Genee acquisition provides virtual assistant for Microsoft Office 365

TTlogo 379x201 Genee acquisition provides virtual assistant for Microsoft Office 365

Microsoft’s latest acquisition of scheduling assistant software Genee Inc. will allow users to easily schedule meetings through Office 365, with the help of an AI bot that works with natural language.

The Genee acquisition also keeps Microsoft in line with other industry leaders in the race to supply artificial intelligence (AI) and machine learning capabilities throughout its system.

“In the last couple of years, there’s been a theme from Microsoft of how can they increase engagement and create tools to get people to use their products day in and day out,” said Wes Miller, research vice president of independent consulting company Directions on Microsoft, based in Kirkland, Wash. “This aligns perfectly.”

The acquisition of Genee, based in Mountain View, Calif., is another example of Microsoft upping the capabilities of its productivity suite, in hopes of providing its customers one source for all of their day-to-day needs. Salesforce, the vendor’s sometimes competitor, sometimes partner, has also idealized the same goal.

The timing of the Genee acquisition is also relevant, because it occurs just two weeks after Salesforce announced upgrades to its Inbox features, allowing for calendar integration and smarter meeting invites — a similar upgrade that Microsoft is planning with its Office 365 suite.

While the new Salesforce feature and Microsoft acquisition are both intended to make scheduling meetings and tracking upcoming events easier, that’s where the similarities end. Genee’s functions seem to go beyond integrating a calendar and attaching open schedule times to an email. Instead, Genee has the capabilities to automate most of the scheduling process, initiated by carbon copying Genee to an email expressing interest for a meeting. Genee uses natural language technology to continue scheduling the meeting, emailing the recipient specific times and preferences that work, and finishing up the process by sending out a meeting invitation.

“Genee uses natural language processing and optimized decision-making algorithms so that interacting with a virtual assistant is just like interacting with a human one,” Rajesh Jha, corporate vice president for Outlook and Office 365 at Microsoft, said in a news release.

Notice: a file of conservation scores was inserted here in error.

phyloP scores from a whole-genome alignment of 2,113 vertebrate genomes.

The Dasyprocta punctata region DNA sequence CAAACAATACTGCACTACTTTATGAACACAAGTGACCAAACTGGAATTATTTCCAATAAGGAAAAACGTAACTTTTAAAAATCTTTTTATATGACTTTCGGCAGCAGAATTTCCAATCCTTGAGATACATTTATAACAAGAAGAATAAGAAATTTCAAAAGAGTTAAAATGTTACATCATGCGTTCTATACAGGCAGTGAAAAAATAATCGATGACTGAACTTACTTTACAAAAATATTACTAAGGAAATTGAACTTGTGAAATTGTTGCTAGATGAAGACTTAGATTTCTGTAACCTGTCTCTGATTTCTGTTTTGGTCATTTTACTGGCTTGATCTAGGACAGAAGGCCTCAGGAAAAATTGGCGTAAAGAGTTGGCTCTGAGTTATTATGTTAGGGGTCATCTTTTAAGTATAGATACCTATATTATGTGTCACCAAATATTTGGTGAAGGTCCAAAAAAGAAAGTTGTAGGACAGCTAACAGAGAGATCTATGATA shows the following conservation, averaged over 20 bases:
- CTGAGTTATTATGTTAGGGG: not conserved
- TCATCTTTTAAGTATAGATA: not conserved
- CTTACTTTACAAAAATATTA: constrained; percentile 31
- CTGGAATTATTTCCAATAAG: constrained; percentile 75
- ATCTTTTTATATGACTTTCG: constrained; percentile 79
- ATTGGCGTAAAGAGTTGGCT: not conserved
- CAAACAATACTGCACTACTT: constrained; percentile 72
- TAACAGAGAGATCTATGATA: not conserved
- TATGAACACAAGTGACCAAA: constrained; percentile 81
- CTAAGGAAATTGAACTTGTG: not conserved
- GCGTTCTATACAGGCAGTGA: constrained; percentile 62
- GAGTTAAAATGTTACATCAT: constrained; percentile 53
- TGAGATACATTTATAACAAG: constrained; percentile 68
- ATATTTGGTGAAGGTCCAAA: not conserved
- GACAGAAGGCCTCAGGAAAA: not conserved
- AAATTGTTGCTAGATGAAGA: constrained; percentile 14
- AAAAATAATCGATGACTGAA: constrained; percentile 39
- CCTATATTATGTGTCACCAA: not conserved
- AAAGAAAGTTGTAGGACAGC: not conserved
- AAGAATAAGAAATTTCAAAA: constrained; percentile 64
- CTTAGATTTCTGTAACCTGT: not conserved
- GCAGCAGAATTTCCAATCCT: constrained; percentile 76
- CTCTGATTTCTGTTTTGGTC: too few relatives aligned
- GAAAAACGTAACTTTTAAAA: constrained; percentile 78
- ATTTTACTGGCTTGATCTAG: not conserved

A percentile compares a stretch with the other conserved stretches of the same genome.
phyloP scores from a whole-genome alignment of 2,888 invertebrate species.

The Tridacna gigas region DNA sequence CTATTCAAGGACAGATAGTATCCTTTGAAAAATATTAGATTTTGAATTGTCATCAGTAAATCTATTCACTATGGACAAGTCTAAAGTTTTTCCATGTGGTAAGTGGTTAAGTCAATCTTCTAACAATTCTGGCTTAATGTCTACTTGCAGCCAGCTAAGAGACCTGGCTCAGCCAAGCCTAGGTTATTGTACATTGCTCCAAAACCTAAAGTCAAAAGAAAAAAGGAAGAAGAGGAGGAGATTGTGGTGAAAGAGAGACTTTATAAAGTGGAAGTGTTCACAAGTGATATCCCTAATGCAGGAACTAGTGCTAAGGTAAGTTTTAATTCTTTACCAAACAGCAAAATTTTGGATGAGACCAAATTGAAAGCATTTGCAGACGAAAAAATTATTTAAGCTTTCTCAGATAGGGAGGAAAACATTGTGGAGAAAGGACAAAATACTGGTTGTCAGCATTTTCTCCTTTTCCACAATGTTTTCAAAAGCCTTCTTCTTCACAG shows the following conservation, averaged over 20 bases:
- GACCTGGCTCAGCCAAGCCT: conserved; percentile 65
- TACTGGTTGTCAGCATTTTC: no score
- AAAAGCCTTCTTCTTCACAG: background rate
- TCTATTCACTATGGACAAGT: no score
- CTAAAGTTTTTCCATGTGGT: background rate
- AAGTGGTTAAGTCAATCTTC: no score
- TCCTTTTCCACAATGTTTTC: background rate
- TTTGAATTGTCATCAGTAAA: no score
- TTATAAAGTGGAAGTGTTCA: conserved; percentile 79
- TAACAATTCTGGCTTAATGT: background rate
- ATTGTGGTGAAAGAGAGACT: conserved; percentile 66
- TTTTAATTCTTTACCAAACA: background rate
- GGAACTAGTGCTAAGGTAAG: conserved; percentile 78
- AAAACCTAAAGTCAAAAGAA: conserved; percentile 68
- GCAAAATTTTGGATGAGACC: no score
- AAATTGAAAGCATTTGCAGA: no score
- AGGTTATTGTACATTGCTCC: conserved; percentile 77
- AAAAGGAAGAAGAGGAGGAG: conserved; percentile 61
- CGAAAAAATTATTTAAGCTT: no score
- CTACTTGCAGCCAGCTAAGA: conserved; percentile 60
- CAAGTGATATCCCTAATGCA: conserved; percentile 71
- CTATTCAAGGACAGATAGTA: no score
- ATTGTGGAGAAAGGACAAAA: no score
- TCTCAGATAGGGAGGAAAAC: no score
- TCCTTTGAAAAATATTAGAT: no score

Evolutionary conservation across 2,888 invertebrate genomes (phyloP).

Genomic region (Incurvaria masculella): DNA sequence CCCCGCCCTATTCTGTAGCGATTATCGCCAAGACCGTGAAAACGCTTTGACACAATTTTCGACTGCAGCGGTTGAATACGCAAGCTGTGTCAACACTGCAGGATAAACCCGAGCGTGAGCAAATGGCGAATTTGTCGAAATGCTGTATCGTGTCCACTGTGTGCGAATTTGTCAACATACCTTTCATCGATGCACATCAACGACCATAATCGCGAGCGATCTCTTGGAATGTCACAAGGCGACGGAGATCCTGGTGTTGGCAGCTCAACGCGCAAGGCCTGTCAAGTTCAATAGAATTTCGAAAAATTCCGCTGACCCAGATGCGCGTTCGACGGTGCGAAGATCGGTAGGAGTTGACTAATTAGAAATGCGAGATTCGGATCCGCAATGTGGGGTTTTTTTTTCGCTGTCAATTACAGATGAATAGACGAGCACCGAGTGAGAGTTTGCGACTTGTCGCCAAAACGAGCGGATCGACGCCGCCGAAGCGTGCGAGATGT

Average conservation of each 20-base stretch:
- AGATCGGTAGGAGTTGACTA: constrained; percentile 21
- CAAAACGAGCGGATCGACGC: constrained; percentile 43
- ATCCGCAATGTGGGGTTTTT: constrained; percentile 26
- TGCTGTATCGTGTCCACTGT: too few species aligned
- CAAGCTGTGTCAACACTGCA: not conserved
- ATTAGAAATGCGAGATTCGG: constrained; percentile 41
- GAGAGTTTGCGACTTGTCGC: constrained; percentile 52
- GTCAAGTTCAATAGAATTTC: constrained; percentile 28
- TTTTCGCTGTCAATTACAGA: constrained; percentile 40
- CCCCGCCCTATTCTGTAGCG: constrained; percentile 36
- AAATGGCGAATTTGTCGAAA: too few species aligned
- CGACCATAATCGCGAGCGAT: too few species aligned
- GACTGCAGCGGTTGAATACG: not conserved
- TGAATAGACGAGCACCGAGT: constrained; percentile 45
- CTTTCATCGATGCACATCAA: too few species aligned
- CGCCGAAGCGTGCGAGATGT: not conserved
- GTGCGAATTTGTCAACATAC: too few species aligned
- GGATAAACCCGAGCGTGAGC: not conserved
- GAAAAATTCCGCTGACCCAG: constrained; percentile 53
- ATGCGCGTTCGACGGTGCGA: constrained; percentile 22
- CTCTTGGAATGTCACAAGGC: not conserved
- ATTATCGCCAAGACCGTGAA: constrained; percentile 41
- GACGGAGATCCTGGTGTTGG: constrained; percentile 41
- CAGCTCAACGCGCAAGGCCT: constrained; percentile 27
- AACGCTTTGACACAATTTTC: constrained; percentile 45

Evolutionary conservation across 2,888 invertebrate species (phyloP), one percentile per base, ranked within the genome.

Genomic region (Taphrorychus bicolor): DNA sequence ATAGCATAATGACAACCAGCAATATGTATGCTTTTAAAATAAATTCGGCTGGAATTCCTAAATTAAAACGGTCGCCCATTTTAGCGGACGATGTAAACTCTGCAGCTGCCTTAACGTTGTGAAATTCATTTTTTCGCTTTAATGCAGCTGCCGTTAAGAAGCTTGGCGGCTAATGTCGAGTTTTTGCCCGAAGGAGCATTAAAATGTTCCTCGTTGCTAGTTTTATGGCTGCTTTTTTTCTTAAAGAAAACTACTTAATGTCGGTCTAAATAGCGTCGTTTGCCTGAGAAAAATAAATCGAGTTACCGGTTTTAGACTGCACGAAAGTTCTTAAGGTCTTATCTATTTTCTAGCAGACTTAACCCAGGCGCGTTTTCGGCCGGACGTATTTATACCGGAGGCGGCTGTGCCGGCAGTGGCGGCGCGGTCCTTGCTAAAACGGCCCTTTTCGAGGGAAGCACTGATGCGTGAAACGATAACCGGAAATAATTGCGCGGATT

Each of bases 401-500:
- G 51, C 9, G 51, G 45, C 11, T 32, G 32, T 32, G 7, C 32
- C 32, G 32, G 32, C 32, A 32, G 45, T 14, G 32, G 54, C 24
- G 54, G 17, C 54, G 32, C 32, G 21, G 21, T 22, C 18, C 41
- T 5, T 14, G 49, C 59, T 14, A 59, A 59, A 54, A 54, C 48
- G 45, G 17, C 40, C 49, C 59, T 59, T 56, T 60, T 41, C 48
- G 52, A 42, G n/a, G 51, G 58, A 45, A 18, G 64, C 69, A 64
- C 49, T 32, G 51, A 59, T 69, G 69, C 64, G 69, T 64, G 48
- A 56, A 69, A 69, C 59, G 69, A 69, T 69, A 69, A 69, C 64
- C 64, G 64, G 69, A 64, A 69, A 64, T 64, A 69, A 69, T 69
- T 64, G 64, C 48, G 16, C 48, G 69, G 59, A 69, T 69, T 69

Miller outlined a way that integrating Genee into Office 365 could lead beyond just scheduling assistants, once Microsoft has factored in its other offerings, such as Cortana and LinkedIn.

This tool fits really well into the Office 365 set of tools, starting with helping people set up meetings faster. Wes Millerresearch vice president, Directions on Microsoft

“This tool fits really well into the Office 365 set of tools, starting with helping people set up meetings faster,” Miller said. “But Microsoft can grow it and evolve it to do other things. Beyond just scheduling meetings, it could help build contact lists. [Microsoft] wants to make Office 365 like it made the Windows Server in the past: something you have to have.”

There are other companies that provide similar features, including San Francisco-based Clara Labs and its virtual assistant, Clara, and New York-based x.ai, which recently raised $ 23 million in series B funding. The move toward automation for monotonous processes and AI to help users is on the rise, and the Genee acquisition by Microsoft is the latest in the ongoing trend, according to Alan Lepofsky, vice president and principal analyst at Constellation Research Inc., based in Cupertino, Calif.

“The next weapon in the enterprise software battleground is artificial intelligence,” Lepofsky said in an email. “Vendors such as Microsoft, IBM, Google and Salesforce are actively building and acquiring technologies that help automate personal productivity and team collaboration tasks, such as replying to emails and scheduling meetings. Today’s purchase of Genee is a perfect example of Microsoft’s mission — outlined by CEO Sataya Nadella — of reinventing productivity.”

Miller, who previously worked at Microsoft, cited the Genee acquisition as a product the company has been working on for years.

“They’ve had nothing quite like this; there have always been tools to try and help do it, but it’s funny how far we’ve come,” he said. “I worked at Microsoft 20 years ago, and they were saying this feature was right around the corner. It’s a problem they’ve wanted to solve.”

Genee services will shut down on Sept. 1, according to a blog post on its website. The post added, while reminders and alerts will no longer be sent, all existing calendar entries past Sept. 1 will remain intact and scheduled.

Details surrounding the cost and when Genee will be integrated with Office 365 have not been released.

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